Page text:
Fire can’t stop GI flower orders

SPRING LAKE — The owners of a flower shop that burned down last month labored under a rented white tent yesterday to fill Valentine’s Day orders, many from Fort Bragg soldiers serving in Iraq.

“There was no way we were going to let them down,” said LaRonda Freeman, co-owner of Freeman’s Florist.

A fire last month destroyed their shop in Spring Lake, which is a few miles outside Fort Bragg. Firefighters saved the corner of the building where the shop’s office and prepaid flower order records were located.

Miss Freeman, whose father was in the special operations forces, said she felt a special obligation to fill the many orders they had from soldiers.

The owners hope to open their new shop building within a few months.


Campaign urges bag recycling

PROVIDENCE — An ad campaign will ask Rhode Islanders to reuse or recycle plastic grocery bags from retail stores.

The Rhode Island Resource Recovery Corp. says it spends nearly $1 million a year picking up bags that blow out of trash delivered to a landfill in Johnston. The $250,000 television and newspaper ad campaign is aimed at persuading residents to help combat the problem.


Village outsmarts sign thief

WECOTA — The sign said it all: “Wecota, Pop. 19. We’re all here because we’re not all there.”

That is until earlier this month, when somebody stole the sign that had been bolted to a wooden fence on the west side of the Faulk County village since September. But Wecota townsfolk are nothing if not clever.

It turns out that part-time Wecota resident Dave Griffith, who came up with the idea for the sign, had ordered two of them — just in case something happened to the first one.

Resident Jerry Barondeau said the second sign will go up, and this time, it will be welded into place.

Mr. Griffith paid for the signs, as well as the town’s first street signs — one for each of Wecota’s two streets.


Mother found incompetent for trial

McKINNEY — A mother who cut off her baby’s arms was ruled mentally incompetent to stand trial on murder charges yesterday.

The jury’s verdict came after minutes of deliberations in Dena Schlosser’s brief competency trial. Both the prosecution and the defense had requested that she not stand trial.

Attorneys said they expect the judge to commit Mrs. Schlosser to a state hospital today. She still could stand trial if she is found competent someday.

Mrs. Schlosser, 36, was charged with murder Nov. 22 after she told a 911 operator she had severed her 10-month-old daughter’s arms. Police found her in the living room, covered in blood, still holding a knife and listening to a church hymn.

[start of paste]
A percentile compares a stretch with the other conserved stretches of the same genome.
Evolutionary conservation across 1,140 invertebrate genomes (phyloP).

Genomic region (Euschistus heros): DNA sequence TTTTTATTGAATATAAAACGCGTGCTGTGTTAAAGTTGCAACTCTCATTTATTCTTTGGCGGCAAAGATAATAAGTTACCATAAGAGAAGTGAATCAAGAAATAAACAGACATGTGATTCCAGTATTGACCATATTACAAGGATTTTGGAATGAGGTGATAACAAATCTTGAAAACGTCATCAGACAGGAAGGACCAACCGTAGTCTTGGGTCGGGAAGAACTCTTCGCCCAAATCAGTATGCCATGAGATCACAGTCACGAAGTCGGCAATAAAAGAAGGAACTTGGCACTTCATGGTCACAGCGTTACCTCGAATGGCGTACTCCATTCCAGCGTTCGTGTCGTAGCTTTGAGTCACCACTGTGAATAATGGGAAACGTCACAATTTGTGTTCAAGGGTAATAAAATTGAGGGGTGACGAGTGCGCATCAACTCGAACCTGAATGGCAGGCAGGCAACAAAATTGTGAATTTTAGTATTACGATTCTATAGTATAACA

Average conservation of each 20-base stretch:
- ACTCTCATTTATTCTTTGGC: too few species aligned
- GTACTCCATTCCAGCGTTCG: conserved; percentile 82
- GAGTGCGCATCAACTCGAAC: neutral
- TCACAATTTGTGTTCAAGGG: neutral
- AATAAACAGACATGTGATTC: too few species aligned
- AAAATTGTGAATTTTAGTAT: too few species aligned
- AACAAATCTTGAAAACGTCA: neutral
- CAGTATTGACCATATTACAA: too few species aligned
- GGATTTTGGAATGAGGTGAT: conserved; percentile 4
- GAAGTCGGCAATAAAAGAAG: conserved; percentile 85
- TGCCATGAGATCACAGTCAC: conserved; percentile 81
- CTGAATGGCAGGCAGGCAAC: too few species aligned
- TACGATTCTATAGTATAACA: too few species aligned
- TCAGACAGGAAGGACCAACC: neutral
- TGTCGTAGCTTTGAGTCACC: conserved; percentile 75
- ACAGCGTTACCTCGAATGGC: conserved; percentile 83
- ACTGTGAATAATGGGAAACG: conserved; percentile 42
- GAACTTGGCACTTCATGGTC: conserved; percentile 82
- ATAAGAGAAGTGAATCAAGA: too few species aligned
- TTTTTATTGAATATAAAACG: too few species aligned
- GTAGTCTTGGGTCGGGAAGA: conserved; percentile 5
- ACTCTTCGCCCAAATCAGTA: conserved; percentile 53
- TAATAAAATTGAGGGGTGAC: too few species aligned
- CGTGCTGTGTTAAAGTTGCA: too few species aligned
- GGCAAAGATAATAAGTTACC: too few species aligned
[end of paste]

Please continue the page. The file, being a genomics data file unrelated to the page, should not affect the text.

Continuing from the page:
She later was diagnosed with manic depression.


Letourneau, ex-pupil set wedding date

SEATTLE — Mary Kay Letourneau plans to marry the former sixth-grade pupil with whom she had two children, months after her release from prison for raping him, according to an online bridal registry.

The former teacher, 43, and Vili Fualaau, 22, set a wedding date of April 16, according to their registry at a department store. She served 7 years on a 1997 conviction for raping Mr. Fualaau, who has said in the past that he hoped to wed her.

“It’s been long overdue,” Noel Soriano, a friend of the couple, told the Seattle Post-Intelligencer in a story published yesterday. “It’s going to be fabulous, seeing them get hitched finally.”


Distributor worker fired for wrong beer

RACINE — Just sipping a brewski gave Isac Aguero a career hangover.

Mr. Aguero, 24, said he was fired from his job with a Miller Brewing distributor, the same day a picture appeared in the Journal Times of Racine of him drinking a Bud Light, which is brewed by rival Anheuser-Busch Co.

The photo, taken Feb. 5, was part of the newspaper’s weekly “On the Town” feature, which depicts the city’s night life.

Mr. Aguero, who had been a forklift operator at CJW Inc. for four years, told the newspaper he was informed by co-workers when he arrived at work last week that he was in trouble because of the picture.

He said he was called into the general manager’s office and told he was fired. Mr. Aguero said he was not given a reason and claimed he never had problems with his bosses.

From wire dispatches and staff reports